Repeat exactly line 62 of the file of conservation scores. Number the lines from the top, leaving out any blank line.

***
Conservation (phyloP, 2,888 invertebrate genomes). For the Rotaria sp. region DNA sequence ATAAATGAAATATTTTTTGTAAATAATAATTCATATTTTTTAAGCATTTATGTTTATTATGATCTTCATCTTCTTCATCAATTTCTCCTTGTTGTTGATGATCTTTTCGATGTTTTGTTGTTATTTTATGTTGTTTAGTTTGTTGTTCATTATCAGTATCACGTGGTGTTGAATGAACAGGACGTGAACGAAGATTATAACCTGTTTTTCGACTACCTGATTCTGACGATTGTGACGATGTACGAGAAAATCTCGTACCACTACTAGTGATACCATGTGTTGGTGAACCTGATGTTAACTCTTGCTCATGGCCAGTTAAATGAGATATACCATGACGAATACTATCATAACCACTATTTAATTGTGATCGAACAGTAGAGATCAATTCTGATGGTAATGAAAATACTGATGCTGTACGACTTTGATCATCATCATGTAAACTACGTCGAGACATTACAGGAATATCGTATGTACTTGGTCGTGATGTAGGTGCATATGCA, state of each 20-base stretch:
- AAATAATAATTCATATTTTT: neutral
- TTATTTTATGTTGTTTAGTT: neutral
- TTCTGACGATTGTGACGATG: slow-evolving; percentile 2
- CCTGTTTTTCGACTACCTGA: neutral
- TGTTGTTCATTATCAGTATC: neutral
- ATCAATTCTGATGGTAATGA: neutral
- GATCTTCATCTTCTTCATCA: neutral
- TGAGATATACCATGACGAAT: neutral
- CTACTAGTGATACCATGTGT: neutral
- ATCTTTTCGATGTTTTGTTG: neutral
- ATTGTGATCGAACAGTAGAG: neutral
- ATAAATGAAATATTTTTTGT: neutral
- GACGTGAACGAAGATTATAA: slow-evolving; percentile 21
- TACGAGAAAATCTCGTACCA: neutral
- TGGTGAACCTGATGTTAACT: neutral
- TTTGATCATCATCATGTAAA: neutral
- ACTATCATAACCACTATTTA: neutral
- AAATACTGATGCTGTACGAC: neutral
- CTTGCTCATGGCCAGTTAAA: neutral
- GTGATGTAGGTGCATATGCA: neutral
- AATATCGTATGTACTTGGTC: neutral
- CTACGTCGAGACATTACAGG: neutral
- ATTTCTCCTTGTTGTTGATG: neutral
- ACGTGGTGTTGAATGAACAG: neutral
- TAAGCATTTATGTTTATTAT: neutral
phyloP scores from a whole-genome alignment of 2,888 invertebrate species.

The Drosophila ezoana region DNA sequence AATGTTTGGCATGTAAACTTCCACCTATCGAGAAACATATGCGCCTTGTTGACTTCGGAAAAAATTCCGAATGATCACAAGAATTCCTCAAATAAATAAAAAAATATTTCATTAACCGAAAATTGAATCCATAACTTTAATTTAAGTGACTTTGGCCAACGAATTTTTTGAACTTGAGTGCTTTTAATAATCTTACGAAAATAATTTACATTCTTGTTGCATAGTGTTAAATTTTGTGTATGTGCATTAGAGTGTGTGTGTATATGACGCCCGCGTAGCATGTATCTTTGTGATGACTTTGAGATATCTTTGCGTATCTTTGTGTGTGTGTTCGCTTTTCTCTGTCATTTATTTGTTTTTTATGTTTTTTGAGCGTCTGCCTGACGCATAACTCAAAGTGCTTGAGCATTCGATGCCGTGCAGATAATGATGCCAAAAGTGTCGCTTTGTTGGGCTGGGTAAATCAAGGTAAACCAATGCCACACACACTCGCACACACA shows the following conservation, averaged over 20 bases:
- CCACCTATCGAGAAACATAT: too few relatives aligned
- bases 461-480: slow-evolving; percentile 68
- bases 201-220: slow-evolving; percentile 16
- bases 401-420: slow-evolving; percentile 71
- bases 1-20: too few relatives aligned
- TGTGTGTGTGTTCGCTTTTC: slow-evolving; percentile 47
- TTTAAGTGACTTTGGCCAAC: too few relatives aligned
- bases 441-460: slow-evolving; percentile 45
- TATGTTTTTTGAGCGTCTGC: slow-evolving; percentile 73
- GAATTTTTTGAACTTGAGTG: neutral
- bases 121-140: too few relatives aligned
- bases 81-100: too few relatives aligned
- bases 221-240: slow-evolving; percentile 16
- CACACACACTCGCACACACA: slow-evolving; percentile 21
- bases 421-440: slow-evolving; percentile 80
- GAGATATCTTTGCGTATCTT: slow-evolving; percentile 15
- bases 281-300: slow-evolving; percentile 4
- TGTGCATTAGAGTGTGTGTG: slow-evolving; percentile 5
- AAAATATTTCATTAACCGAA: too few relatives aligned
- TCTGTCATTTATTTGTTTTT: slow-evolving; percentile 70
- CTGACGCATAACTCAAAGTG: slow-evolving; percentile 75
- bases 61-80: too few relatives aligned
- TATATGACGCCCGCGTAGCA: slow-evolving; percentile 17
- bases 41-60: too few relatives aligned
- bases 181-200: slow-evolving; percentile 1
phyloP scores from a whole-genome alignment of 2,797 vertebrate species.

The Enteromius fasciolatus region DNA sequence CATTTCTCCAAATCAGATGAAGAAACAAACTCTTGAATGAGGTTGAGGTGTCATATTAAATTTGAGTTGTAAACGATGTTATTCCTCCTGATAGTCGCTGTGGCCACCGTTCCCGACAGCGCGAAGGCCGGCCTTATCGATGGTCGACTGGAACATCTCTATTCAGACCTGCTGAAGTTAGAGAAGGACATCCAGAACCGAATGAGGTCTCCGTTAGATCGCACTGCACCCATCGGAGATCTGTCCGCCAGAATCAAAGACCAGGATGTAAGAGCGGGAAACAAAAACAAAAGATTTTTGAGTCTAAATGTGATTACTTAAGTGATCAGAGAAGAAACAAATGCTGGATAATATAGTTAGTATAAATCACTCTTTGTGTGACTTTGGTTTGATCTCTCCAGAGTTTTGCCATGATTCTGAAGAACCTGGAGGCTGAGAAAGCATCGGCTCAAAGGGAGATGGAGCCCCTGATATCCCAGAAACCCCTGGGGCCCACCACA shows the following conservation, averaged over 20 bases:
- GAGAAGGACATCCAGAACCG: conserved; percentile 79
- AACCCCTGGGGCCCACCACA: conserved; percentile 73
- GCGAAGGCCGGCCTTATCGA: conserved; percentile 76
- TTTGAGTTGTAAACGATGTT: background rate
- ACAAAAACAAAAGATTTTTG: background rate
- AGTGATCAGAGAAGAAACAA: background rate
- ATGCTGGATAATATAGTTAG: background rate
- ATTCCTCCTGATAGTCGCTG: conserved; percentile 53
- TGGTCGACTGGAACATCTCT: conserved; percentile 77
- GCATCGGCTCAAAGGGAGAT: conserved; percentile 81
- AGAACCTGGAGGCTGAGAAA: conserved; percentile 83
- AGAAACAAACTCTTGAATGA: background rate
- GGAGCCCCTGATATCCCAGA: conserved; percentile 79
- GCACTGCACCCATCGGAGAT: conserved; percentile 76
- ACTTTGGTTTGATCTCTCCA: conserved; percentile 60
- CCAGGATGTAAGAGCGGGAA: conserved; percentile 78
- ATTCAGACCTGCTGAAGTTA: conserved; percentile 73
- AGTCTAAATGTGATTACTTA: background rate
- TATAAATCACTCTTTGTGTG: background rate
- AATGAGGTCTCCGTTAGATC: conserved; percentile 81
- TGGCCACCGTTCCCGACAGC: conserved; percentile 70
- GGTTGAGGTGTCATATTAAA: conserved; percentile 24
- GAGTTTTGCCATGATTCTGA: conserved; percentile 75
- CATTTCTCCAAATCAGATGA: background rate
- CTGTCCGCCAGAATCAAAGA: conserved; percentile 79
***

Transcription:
- ATGCTGGATAATATAGTTAG: background rate